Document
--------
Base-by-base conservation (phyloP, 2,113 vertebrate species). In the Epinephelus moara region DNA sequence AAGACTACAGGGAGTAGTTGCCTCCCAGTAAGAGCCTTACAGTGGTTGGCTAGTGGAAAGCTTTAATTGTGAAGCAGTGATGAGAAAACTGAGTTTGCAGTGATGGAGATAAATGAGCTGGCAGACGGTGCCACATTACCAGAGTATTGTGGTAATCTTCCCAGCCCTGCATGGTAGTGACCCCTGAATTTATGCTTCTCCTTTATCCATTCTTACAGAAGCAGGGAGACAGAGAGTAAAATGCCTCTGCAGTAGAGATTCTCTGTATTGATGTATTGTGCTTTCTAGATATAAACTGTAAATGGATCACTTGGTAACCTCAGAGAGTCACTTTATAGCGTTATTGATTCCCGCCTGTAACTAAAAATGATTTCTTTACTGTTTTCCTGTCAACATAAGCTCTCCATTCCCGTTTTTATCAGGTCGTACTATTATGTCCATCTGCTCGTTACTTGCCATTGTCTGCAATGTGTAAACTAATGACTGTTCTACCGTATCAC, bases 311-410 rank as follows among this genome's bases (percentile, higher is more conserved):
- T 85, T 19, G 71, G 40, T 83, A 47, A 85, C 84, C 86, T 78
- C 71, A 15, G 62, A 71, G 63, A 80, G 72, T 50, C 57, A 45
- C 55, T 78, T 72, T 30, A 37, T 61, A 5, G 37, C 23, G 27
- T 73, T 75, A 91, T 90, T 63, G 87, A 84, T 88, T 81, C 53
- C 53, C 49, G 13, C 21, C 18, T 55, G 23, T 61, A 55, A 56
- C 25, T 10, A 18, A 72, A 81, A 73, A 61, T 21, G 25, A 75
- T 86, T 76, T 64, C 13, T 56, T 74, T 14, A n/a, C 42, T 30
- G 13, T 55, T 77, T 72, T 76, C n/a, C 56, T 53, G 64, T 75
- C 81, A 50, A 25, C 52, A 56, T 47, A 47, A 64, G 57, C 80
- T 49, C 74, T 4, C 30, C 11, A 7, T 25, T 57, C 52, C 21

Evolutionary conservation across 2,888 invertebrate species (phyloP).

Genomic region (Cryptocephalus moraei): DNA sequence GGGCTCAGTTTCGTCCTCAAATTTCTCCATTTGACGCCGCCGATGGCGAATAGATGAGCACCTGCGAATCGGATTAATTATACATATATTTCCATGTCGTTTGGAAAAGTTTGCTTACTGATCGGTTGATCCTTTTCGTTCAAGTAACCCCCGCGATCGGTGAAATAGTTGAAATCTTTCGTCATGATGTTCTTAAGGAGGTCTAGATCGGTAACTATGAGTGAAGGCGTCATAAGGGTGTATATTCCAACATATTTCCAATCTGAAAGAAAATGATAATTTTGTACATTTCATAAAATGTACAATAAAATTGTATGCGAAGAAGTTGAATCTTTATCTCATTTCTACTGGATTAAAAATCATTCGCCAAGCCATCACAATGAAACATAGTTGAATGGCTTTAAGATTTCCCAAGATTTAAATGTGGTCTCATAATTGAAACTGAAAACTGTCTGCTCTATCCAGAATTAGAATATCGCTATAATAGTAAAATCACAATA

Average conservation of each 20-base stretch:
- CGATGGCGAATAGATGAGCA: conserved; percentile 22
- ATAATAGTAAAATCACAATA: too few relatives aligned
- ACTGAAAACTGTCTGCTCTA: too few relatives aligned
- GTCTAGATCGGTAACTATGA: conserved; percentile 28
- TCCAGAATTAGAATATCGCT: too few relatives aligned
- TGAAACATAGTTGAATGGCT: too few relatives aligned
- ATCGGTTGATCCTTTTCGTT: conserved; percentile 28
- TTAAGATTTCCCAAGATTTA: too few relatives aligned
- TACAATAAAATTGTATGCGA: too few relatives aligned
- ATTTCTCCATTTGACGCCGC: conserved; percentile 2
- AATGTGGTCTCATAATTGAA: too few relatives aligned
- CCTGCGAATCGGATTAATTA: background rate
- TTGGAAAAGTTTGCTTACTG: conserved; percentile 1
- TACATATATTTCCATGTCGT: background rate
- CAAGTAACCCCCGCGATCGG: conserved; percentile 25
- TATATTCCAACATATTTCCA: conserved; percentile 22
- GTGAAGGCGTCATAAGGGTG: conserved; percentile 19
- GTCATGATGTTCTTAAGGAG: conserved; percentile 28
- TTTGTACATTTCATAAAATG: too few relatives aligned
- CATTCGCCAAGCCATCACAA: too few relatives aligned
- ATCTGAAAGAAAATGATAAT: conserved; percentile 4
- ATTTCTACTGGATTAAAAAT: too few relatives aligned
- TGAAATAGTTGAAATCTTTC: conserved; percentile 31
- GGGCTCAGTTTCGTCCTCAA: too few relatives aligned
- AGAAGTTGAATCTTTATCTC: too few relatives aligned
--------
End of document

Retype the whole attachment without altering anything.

Base-by-base conservation (phyloP, 2,113 vertebrate species). In the Epinephelus moara region DNA sequence AAGACTACAGGGAGTAGTTGCCTCCCAGTAAGAGCCTTACAGTGGTTGGCTAGTGGAAAGCTTTAATTGTGAAGCAGTGATGAGAAAACTGAGTTTGCAGTGATGGAGATAAATGAGCTGGCAGACGGTGCCACATTACCAGAGTATTGTGGTAATCTTCCCAGCCCTGCATGGTAGTGACCCCTGAATTTATGCTTCTCCTTTATCCATTCTTACAGAAGCAGGGAGACAGAGAGTAAAATGCCTCTGCAGTAGAGATTCTCTGTATTGATGTATTGTGCTTTCTAGATATAAACTGTAAATGGATCACTTGGTAACCTCAGAGAGTCACTTTATAGCGTTATTGATTCCCGCCTGTAACTAAAAATGATTTCTTTACTGTTTTCCTGTCAACATAAGCTCTCCATTCCCGTTTTTATCAGGTCGTACTATTATGTCCATCTGCTCGTTACTTGCCATTGTCTGCAATGTGTAAACTAATGACTGTTCTACCGTATCAC, bases 311-410 rank as follows among this genome's bases (percentile, higher is more conserved):
- T 85, T 19, G 71, G 40, T 83, A 47, A 85, C 84, C 86, T 78
- C 71, A 15, G 62, A 71, G 63, A 80, G 72, T 50, C 57, A 45
- C 55, T 78, T 72, T 30, A 37, T 61, A 5, G 37, C 23, G 27
- T 73, T 75, A 91, T 90, T 63, G 87, A 84, T 88, T 81, C 53
- C 53, C 49, G 13, C 21, C 18, T 55, G 23, T 61, A 55, A 56
- C 25, T 10, A 18, A 72, A 81, A 73, A 61, T 21, G 25, A 75
- T 86, T 76, T 64, C 13, T 56, T 74, T 14, A n/a, C 42, T 30
- G 13, T 55, T 77, T 72, T 76, C n/a, C 56, T 53, G 64, T 75
- C 81, A 50, A 25, C 52, A 56, T 47, A 47, A 64, G 57, C 80
- T 49, C 74, T 4, C 30, C 11, A 7, T 25, T 57, C 52, C 21

Evolutionary conservation across 2,888 invertebrate species (phyloP).

Genomic region (Cryptocephalus moraei): DNA sequence GGGCTCAGTTTCGTCCTCAAATTTCTCCATTTGACGCCGCCGATGGCGAATAGATGAGCACCTGCGAATCGGATTAATTATACATATATTTCCATGTCGTTTGGAAAAGTTTGCTTACTGATCGGTTGATCCTTTTCGTTCAAGTAACCCCCGCGATCGGTGAAATAGTTGAAATCTTTCGTCATGATGTTCTTAAGGAGGTCTAGATCGGTAACTATGAGTGAAGGCGTCATAAGGGTGTATATTCCAACATATTTCCAATCTGAAAGAAAATGATAATTTTGTACATTTCATAAAATGTACAATAAAATTGTATGCGAAGAAGTTGAATCTTTATCTCATTTCTACTGGATTAAAAATCATTCGCCAAGCCATCACAATGAAACATAGTTGAATGGCTTTAAGATTTCCCAAGATTTAAATGTGGTCTCATAATTGAAACTGAAAACTGTCTGCTCTATCCAGAATTAGAATATCGCTATAATAGTAAAATCACAATA

Average conservation of each 20-base stretch:
- CGATGGCGAATAGATGAGCA: conserved; percentile 22
- ATAATAGTAAAATCACAATA: too few relatives aligned
- ACTGAAAACTGTCTGCTCTA: too few relatives aligned
- GTCTAGATCGGTAACTATGA: conserved; percentile 28
- TCCAGAATTAGAATATCGCT: too few relatives aligned
- TGAAACATAGTTGAATGGCT: too few relatives aligned
- ATCGGTTGATCCTTTTCGTT: conserved; percentile 28
- TTAAGATTTCCCAAGATTTA: too few relatives aligned
- TACAATAAAATTGTATGCGA: too few relatives aligned
- ATTTCTCCATTTGACGCCGC: conserved; percentile 2
- AATGTGGTCTCATAATTGAA: too few relatives aligned
- CCTGCGAATCGGATTAATTA: background rate
- TTGGAAAAGTTTGCTTACTG: conserved; percentile 1
- TACATATATTTCCATGTCGT: background rate
- CAAGTAACCCCCGCGATCGG: conserved; percentile 25
- TATATTCCAACATATTTCCA: conserved; percentile 22
- GTGAAGGCGTCATAAGGGTG: conserved; percentile 19
- GTCATGATGTTCTTAAGGAG: conserved; percentile 28
- TTTGTACATTTCATAAAATG: too few relatives aligned
- CATTCGCCAAGCCATCACAA: too few relatives aligned
- ATCTGAAAGAAAATGATAAT: conserved; percentile 4
- ATTTCTACTGGATTAAAAAT: too few relatives aligned
- TGAAATAGTTGAAATCTTTC: conserved; percentile 31
- GGGCTCAGTTTCGTCCTCAA: too few relatives aligned
- AGAAGTTGAATCTTTATCTC: too few relatives aligned